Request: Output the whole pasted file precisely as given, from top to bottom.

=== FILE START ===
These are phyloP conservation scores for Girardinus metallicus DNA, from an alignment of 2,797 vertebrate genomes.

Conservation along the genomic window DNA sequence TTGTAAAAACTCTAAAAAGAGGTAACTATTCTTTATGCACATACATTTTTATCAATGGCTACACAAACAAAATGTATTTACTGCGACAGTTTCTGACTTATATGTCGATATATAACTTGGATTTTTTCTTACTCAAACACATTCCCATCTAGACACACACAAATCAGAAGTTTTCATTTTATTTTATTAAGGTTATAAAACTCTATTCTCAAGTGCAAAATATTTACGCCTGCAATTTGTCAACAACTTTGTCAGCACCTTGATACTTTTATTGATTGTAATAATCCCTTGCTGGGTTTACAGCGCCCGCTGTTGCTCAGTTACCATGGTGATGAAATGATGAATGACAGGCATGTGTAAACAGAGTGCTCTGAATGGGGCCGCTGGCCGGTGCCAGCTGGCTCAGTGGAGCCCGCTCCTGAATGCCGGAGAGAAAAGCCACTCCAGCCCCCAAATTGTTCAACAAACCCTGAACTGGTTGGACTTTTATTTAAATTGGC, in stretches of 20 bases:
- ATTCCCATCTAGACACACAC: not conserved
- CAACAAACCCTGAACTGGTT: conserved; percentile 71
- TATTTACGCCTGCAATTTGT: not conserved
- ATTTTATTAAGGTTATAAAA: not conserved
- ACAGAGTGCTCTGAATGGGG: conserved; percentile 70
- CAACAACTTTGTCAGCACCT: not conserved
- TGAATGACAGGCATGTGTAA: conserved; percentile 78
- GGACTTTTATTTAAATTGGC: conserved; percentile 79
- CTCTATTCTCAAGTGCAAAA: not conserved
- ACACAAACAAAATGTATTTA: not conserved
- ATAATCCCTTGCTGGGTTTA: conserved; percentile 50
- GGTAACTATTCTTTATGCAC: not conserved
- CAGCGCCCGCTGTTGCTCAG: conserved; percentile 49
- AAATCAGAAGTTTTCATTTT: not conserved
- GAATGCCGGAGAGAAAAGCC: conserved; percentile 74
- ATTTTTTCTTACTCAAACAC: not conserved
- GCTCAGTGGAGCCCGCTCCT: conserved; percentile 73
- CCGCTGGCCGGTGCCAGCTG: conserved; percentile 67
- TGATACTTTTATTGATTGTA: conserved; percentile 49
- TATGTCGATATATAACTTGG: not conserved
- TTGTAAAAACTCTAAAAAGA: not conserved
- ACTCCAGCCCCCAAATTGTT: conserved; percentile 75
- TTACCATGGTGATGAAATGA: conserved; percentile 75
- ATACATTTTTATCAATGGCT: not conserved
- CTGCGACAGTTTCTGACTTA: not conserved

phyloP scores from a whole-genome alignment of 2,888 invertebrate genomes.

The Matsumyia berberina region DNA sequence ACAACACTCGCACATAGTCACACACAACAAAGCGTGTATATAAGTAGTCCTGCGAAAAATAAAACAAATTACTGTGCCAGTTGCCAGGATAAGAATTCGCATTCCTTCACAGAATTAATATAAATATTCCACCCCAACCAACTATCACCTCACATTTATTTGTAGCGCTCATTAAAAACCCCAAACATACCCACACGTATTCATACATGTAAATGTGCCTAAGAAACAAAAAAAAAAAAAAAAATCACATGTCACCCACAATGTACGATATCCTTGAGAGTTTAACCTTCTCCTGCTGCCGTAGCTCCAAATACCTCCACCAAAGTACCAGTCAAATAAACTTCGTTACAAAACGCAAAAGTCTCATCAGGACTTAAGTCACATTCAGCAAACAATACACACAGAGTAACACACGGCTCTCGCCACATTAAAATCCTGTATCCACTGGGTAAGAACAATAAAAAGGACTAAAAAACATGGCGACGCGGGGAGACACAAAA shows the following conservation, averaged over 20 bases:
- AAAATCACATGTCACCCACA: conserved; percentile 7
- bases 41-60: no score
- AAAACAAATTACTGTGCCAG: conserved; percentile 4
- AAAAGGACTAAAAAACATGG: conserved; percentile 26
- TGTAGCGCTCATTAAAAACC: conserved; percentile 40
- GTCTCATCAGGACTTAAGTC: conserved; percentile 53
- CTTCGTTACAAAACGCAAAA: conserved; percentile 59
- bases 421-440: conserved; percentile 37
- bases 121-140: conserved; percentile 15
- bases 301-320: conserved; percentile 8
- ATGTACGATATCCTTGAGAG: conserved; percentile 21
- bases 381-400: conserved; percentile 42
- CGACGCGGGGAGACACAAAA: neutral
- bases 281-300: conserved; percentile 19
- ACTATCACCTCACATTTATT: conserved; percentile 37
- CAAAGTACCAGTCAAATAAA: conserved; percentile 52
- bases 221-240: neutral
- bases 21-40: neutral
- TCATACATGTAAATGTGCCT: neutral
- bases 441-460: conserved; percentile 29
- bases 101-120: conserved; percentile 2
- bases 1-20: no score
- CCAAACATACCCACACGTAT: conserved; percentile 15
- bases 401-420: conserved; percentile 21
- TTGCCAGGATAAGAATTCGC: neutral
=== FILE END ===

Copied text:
These are phyloP conservation scores for Girardinus metallicus DNA, from an alignment of 2,797 vertebrate genomes.

Conservation along the genomic window DNA sequence TTGTAAAAACTCTAAAAAGAGGTAACTATTCTTTATGCACATACATTTTTATCAATGGCTACACAAACAAAATGTATTTACTGCGACAGTTTCTGACTTATATGTCGATATATAACTTGGATTTTTTCTTACTCAAACACATTCCCATCTAGACACACACAAATCAGAAGTTTTCATTTTATTTTATTAAGGTTATAAAACTCTATTCTCAAGTGCAAAATATTTACGCCTGCAATTTGTCAACAACTTTGTCAGCACCTTGATACTTTTATTGATTGTAATAATCCCTTGCTGGGTTTACAGCGCCCGCTGTTGCTCAGTTACCATGGTGATGAAATGATGAATGACAGGCATGTGTAAACAGAGTGCTCTGAATGGGGCCGCTGGCCGGTGCCAGCTGGCTCAGTGGAGCCCGCTCCTGAATGCCGGAGAGAAAAGCCACTCCAGCCCCCAAATTGTTCAACAAACCCTGAACTGGTTGGACTTTTATTTAAATTGGC, in stretches of 20 bases:
- ATTCCCATCTAGACACACAC: not conserved
- CAACAAACCCTGAACTGGTT: conserved; percentile 71
- TATTTACGCCTGCAATTTGT: not conserved
- ATTTTATTAAGGTTATAAAA: not conserved
- ACAGAGTGCTCTGAATGGGG: conserved; percentile 70
- CAACAACTTTGTCAGCACCT: not conserved
- TGAATGACAGGCATGTGTAA: conserved; percentile 78
- GGACTTTTATTTAAATTGGC: conserved; percentile 79
- CTCTATTCTCAAGTGCAAAA: not conserved
- ACACAAACAAAATGTATTTA: not conserved
- ATAATCCCTTGCTGGGTTTA: conserved; percentile 50
- GGTAACTATTCTTTATGCAC: not conserved
- CAGCGCCCGCTGTTGCTCAG: conserved; percentile 49
- AAATCAGAAGTTTTCATTTT: not conserved
- GAATGCCGGAGAGAAAAGCC: conserved; percentile 74
- ATTTTTTCTTACTCAAACAC: not conserved
- GCTCAGTGGAGCCCGCTCCT: conserved; percentile 73
- CCGCTGGCCGGTGCCAGCTG: conserved; percentile 67
- TGATACTTTTATTGATTGTA: conserved; percentile 49
- TATGTCGATATATAACTTGG: not conserved
- TTGTAAAAACTCTAAAAAGA: not conserved
- ACTCCAGCCCCCAAATTGTT: conserved; percentile 75
- TTACCATGGTGATGAAATGA: conserved; percentile 75
- ATACATTTTTATCAATGGCT: not conserved
- CTGCGACAGTTTCTGACTTA: not conserved

phyloP scores from a whole-genome alignment of 2,888 invertebrate genomes.

The Matsumyia berberina region DNA sequence ACAACACTCGCACATAGTCACACACAACAAAGCGTGTATATAAGTAGTCCTGCGAAAAATAAAACAAATTACTGTGCCAGTTGCCAGGATAAGAATTCGCATTCCTTCACAGAATTAATATAAATATTCCACCCCAACCAACTATCACCTCACATTTATTTGTAGCGCTCATTAAAAACCCCAAACATACCCACACGTATTCATACATGTAAATGTGCCTAAGAAACAAAAAAAAAAAAAAAAATCACATGTCACCCACAATGTACGATATCCTTGAGAGTTTAACCTTCTCCTGCTGCCGTAGCTCCAAATACCTCCACCAAAGTACCAGTCAAATAAACTTCGTTACAAAACGCAAAAGTCTCATCAGGACTTAAGTCACATTCAGCAAACAATACACACAGAGTAACACACGGCTCTCGCCACATTAAAATCCTGTATCCACTGGGTAAGAACAATAAAAAGGACTAAAAAACATGGCGACGCGGGGAGACACAAAA shows the following conservation, averaged over 20 bases:
- AAAATCACATGTCACCCACA: conserved; percentile 7
- bases 41-60: no score
- AAAACAAATTACTGTGCCAG: conserved; percentile 4
- AAAAGGACTAAAAAACATGG: conserved; percentile 26
- TGTAGCGCTCATTAAAAACC: conserved; percentile 40
- GTCTCATCAGGACTTAAGTC: conserved; percentile 53
- CTTCGTTACAAAACGCAAAA: conserved; percentile 59
- bases 421-440: conserved; percentile 37
- bases 121-140: conserved; percentile 15
- bases 301-320: conserved; percentile 8
- ATGTACGATATCCTTGAGAG: conserved; percentile 21
- bases 381-400: conserved; percentile 42
- CGACGCGGGGAGACACAAAA: neutral
- bases 281-300: conserved; percentile 19
- ACTATCACCTCACATTTATT: conserved; percentile 37
- CAAAGTACCAGTCAAATAAA: conserved; percentile 52
- bases 221-240: neutral
- bases 21-40: neutral
- TCATACATGTAAATGTGCCT: neutral
- bases 441-460: conserved; percentile 29
- bases 101-120: conserved; percentile 2
- bases 1-20: no score
- CCAAACATACCCACACGTAT: conserved; percentile 15
- bases 401-420: conserved; percentile 21
- TTGCCAGGATAAGAATTCGC: neutral